The more familiar frequency-domain picture of Lorentzian cavity modes separated by c/2L is recovered directly by Fourier transforming the idealized pulse train (see Fig. 2). The temporal pulse spacing transforms to the longitudinal cavity mode spacing, the exponential cavity ringdown decay to the Lorentzian longitudinal mode profiles, and the temporal pulse profile to the frequency envelope encompassing the cavity modes (for transform-limited pulses). This picture is only valid for the case of a length-and temperature-stabilized cavity for which the injected light is perfectly aligned and mode-matched to the longitudinal cavity modes. Therefore, in CRLAS, the pristine cavity mode in the figure is not generally applicable because the regions between the longitudinal modes are somewhat filled in by transverse modes and the mode profiles are considerably broadened. The standard criterion for an optical cavity not acting as a spectrometer requires the incident pulse bandwidth to exceed the cavity free-spectral range (FSR).
The time-domain analog of this condition is that the coherence time of the light source must be shorter than the optical round-tri¥time of the cavity. Satisfying this condition ensures that the per shot laser power accepted by the cavity is essentially independent of the laser center frequency. This allows the laser to be scanned continuously in frequency without the large variations in transmitted intensity normally associated with etaloning.
Scherer and coworkers have shown that for the highly stable cavity geometries (that is, between planar and confocal) used in CRLAS, laser bandwidths that are considerably narrower than the cavity FSR can easily be used with no detrimental effects.3 The reasons for this behavior have been the subject of much recent discussion.4-6 Nevertheless, it is important to realize that even when intensity variations do occur, as long as Beer`s Law holds for a single pass of the laser pulse through the sample, only the peak intensity of the exponential decay is affected, not the decay time itself.
Wide wavelength coverage of CRLAS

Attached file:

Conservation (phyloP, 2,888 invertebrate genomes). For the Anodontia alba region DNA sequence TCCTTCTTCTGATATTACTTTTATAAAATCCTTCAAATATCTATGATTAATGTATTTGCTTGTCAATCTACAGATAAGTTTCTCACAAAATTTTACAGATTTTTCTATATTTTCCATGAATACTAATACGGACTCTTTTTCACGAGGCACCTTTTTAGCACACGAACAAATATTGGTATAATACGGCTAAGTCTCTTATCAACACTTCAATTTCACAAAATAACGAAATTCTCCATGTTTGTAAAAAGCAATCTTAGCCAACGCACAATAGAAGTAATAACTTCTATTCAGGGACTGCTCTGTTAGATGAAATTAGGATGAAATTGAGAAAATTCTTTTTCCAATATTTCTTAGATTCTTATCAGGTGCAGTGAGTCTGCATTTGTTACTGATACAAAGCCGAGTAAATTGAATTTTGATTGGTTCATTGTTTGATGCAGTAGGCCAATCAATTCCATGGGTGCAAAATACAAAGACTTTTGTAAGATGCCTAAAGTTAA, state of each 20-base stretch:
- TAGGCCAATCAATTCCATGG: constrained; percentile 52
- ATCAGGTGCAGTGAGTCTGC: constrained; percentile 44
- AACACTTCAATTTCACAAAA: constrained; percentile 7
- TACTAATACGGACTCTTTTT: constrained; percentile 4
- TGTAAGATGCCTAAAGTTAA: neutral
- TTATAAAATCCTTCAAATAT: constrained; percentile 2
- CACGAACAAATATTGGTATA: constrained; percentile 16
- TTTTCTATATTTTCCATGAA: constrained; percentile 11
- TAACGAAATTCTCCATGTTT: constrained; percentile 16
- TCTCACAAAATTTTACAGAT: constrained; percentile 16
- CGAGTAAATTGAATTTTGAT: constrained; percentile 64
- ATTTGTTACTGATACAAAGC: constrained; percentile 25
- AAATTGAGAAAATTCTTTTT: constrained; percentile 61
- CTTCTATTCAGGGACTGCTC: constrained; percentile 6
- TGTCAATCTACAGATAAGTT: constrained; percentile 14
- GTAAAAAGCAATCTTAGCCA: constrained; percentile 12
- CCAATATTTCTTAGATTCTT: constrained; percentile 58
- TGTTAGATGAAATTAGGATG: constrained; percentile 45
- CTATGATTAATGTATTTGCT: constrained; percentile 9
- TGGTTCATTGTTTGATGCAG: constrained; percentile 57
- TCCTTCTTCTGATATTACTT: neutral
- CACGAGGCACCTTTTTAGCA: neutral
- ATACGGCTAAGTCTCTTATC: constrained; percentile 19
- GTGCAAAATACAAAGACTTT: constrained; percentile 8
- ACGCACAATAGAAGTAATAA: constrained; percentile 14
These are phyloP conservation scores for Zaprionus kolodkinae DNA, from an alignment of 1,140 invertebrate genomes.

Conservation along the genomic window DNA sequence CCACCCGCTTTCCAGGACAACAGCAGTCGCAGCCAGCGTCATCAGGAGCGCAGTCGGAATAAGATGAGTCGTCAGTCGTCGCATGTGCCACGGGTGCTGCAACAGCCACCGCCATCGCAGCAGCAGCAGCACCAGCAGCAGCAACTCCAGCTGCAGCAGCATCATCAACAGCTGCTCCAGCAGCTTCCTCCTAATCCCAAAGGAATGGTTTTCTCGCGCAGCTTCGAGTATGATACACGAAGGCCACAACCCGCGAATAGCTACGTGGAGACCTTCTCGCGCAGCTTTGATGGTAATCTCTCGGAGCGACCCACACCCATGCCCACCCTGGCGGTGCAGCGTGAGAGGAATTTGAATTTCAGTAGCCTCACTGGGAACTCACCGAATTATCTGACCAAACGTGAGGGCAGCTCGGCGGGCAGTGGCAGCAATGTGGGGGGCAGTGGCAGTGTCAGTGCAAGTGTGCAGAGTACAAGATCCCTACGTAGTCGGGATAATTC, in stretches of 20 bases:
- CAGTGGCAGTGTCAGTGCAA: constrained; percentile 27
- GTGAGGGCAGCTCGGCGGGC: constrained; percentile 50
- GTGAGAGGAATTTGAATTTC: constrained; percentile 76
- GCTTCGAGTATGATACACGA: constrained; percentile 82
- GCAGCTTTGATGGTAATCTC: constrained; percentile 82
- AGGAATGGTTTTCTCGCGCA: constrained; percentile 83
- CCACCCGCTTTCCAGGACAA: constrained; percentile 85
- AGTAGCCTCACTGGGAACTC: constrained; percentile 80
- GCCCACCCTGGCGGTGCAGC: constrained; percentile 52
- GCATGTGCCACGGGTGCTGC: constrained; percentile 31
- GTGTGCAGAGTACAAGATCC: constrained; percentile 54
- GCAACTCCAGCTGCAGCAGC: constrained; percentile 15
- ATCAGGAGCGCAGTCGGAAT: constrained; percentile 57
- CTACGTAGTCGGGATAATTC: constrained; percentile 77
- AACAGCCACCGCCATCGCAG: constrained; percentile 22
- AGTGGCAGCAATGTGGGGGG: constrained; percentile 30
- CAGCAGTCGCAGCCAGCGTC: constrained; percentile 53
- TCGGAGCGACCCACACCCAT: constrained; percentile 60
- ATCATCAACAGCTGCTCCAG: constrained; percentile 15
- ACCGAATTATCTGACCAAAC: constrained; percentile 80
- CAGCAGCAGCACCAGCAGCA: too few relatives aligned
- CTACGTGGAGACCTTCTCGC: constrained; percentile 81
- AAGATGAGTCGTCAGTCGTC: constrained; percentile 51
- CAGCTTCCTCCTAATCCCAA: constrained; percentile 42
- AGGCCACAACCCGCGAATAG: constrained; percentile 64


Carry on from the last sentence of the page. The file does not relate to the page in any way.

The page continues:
Following the initial implementation of CRLAS in the visible region for spectroscopic purposes (see photo on cover and on p. 71), it has been extended into both the ultraviolet (UV) and mid-infrared (IR) regions. In the UV, the primary limitation is the lack of mirrors with reflectivities greater than 99%. Nevertheless, researchers have made impressive use of available resources (in some cases using excimer laser mirrors) to achieve absorption sensitivities of 5-25 ppm. A Mirage optical parametric oscillator (Continuum; Santa Clara, CA) was used to ex tend the technique into the mid-IR (3-4 µm).3 The moderately high power of this laser system proved useful, as the excellent mirrors we obtained (R = 0.9999) transmit through the cavity only 10-8 of the incident light.
While this high reflectivity is generally not a problem in the UV/visible region, where highly sensitive photomultiplier tubes are effective, available laser power can become an issue in the IR where less-sensitive indium antim onide (InSb) and mercury cadmium telluride (MCT) detectors must be used. At present, the current limitation to moving deeper into the IR does not appear to be mirror technology, but rather the availability of either moderately powerful, tunable pulsed light sources or extremely sensitive detectors that could be used in conjunction with less-intense lasers. However, the current rate of development in both of these areas practically ensures that the necessary technology required to build a CRLAS spectrometer that operates continuously from below 200 nm to beyond 15 µm will be developed in the coming years.
Spectroscopic results span spectrum
In its present form, CRLAS has already proven to be a very powerful tool. At Berkeley, our CRLAS spectrometer has a multipass hydrogen Raman shifter in conjunction with a standard Nd:YAG-pumped pulsed dye laser (see Fig. 3). This system will in principle cover the entire spectrum from 400 nm to about 8 µm. Adding a doubling crystal assembly would extend this coverage to 200 nm.
Prior to developing the infrared capability, we operated this system in the visible and near-UV to measure electronic absorption spectra for several metal clusters (Cu2, Cu3, Al2), and metal silicides (CuSi, AgSi , AuSi, PtSi) generated by laser ablation in pulsed supersonic jets (see Fig. 4). In this work we exploited the fast measurement time of CRLAS, as the ringdown time roughly matched the transit time (about 20 ms) of the pulsed molecular beam through the optical cavity, providing a nearly 100% duty cycle.